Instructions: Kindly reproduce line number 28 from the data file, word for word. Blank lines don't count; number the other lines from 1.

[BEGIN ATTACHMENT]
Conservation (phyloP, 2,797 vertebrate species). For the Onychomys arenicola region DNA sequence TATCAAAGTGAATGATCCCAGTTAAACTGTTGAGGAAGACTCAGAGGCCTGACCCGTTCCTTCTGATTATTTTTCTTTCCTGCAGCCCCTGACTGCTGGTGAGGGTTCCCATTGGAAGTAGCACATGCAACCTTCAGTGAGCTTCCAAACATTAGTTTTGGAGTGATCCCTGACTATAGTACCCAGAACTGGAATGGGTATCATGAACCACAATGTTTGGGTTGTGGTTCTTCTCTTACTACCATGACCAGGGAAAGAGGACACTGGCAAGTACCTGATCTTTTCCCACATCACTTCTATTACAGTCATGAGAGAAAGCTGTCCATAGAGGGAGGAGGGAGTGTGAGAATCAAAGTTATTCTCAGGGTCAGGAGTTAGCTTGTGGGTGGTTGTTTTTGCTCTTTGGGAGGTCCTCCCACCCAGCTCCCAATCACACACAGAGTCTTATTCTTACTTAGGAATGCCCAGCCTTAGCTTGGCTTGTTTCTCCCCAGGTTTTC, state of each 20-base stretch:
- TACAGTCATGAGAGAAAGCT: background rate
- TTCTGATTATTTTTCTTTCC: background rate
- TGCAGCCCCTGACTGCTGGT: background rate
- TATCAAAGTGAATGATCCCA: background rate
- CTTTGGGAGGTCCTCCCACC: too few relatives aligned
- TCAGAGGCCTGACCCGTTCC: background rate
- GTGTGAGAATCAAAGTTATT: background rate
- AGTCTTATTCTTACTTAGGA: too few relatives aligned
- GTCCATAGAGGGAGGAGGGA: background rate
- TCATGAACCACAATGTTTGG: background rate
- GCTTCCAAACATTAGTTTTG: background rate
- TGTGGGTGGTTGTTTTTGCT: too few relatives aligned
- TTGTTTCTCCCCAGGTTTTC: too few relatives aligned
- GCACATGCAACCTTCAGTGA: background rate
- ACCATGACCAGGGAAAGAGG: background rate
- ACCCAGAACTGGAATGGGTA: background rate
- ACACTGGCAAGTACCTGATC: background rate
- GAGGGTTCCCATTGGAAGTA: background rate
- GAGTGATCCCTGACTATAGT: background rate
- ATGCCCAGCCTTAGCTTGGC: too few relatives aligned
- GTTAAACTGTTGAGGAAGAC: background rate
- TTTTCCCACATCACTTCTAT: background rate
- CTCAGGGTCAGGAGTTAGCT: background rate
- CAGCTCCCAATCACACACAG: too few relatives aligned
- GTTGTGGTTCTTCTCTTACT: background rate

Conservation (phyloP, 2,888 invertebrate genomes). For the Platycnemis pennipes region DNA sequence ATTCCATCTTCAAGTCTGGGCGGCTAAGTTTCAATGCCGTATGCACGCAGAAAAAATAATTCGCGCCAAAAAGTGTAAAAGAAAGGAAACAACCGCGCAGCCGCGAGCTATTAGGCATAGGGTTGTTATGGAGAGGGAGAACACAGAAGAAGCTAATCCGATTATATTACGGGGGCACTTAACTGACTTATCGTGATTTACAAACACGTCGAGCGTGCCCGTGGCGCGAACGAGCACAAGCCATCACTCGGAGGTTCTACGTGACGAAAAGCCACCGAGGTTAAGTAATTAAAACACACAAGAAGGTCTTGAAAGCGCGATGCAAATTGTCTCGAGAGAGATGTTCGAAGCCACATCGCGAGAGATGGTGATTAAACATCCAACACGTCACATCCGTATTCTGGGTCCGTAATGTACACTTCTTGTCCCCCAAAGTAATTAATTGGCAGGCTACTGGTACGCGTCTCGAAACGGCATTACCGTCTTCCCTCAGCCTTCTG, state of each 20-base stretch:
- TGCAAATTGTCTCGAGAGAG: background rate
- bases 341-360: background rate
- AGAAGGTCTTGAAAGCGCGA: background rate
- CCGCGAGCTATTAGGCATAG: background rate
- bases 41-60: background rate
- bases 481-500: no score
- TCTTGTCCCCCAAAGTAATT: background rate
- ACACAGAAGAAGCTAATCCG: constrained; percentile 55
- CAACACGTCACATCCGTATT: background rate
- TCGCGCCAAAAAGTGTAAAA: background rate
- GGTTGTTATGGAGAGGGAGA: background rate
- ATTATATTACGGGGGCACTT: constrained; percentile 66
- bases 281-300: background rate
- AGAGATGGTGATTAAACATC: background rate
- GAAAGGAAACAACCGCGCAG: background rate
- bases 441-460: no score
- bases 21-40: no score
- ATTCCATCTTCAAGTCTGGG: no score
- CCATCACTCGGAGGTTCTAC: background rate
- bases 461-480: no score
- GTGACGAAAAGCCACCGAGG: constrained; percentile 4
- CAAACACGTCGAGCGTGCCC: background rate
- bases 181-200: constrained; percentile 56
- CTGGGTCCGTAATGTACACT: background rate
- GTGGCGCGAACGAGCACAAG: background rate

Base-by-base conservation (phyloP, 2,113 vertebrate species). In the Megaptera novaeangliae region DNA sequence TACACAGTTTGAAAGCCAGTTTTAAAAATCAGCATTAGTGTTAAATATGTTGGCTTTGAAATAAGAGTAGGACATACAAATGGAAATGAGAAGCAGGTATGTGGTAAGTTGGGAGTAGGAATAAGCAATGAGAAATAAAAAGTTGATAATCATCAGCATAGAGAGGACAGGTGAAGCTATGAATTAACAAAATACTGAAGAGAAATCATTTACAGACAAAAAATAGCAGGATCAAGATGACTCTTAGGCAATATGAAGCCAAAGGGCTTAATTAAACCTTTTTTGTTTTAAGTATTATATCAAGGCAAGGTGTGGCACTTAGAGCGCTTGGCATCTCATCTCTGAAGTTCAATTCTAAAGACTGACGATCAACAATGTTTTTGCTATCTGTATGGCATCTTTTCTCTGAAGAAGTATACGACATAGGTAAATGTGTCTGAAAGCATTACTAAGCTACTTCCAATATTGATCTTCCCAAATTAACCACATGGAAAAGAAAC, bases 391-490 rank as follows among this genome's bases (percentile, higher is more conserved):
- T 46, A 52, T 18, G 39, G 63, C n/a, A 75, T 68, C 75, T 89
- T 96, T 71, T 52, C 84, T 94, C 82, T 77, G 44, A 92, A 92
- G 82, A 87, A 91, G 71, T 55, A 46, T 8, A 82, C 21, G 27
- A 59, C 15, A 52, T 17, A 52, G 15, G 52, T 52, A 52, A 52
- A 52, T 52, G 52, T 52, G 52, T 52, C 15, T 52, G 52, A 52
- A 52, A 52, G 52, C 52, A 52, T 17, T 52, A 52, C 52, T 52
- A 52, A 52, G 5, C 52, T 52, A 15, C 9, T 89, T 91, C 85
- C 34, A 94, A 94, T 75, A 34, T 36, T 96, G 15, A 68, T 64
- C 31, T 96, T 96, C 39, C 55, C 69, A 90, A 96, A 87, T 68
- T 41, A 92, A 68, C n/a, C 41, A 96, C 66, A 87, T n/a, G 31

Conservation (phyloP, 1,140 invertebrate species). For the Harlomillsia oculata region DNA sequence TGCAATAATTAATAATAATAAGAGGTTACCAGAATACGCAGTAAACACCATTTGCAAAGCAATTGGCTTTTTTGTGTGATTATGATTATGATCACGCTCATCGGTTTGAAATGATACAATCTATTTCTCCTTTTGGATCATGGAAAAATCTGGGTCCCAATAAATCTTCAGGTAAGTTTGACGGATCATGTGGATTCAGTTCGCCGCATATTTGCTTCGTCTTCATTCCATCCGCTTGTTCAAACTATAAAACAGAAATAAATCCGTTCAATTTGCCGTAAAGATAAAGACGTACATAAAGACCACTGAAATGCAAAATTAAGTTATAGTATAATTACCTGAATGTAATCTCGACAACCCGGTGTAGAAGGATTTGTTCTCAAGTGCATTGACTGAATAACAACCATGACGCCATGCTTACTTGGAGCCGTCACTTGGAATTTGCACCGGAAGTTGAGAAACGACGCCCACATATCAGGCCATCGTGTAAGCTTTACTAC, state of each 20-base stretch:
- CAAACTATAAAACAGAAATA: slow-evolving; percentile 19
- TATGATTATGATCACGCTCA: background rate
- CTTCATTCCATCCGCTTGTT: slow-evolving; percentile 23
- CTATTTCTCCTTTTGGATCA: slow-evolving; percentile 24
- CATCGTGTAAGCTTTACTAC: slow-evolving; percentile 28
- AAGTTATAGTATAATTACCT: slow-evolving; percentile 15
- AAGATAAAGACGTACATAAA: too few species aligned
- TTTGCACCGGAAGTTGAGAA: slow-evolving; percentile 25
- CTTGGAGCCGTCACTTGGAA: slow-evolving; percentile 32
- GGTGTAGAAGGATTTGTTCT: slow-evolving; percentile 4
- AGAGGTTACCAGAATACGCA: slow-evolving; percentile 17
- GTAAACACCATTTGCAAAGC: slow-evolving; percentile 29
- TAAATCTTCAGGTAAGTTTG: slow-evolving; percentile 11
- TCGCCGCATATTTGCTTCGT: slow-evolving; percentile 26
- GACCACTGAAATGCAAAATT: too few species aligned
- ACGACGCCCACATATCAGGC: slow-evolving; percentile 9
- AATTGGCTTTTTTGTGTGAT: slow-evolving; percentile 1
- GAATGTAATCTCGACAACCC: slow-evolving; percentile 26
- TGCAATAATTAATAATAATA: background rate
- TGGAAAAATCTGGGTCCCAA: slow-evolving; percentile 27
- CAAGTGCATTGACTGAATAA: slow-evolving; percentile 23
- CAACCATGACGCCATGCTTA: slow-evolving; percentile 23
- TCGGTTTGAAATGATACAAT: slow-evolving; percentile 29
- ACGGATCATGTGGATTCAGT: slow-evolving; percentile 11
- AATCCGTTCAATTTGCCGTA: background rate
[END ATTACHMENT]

- TGCAAATTGTCTCGAGAGAG: background rate